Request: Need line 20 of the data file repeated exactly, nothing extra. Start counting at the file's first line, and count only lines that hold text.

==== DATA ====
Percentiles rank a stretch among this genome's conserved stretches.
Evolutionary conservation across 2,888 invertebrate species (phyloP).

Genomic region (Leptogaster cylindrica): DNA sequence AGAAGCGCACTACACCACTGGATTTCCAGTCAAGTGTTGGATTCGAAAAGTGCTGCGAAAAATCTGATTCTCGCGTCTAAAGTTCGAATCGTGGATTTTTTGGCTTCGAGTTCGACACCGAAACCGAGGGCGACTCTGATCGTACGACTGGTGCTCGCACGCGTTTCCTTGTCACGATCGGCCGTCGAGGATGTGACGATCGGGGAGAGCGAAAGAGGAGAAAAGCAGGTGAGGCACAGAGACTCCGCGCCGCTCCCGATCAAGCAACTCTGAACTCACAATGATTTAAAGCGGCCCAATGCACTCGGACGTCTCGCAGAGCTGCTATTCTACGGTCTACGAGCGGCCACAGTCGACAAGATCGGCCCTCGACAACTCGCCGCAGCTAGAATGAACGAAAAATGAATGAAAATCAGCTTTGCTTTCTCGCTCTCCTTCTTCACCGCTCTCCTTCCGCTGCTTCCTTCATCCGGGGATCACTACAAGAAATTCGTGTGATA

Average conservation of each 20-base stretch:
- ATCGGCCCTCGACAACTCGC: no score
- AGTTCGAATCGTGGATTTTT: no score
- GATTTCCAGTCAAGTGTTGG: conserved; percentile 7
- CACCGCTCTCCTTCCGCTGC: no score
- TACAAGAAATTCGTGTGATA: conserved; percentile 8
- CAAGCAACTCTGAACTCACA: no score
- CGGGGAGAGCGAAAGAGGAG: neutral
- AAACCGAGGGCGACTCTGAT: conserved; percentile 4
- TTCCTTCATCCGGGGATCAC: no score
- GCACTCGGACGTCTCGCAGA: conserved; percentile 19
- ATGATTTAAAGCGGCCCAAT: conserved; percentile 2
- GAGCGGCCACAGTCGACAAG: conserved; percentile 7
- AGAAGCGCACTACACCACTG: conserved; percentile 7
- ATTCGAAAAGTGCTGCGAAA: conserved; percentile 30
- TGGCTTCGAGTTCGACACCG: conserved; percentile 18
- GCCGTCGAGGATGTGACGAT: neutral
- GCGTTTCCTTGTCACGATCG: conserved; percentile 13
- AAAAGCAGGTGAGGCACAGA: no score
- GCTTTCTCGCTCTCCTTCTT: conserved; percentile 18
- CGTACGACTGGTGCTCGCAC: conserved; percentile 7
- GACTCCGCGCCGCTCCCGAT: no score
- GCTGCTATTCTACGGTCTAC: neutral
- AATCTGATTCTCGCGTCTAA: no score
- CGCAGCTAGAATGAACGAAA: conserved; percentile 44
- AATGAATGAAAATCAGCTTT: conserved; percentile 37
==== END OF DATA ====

- GCCGTCGAGGATGTGACGAT: neutral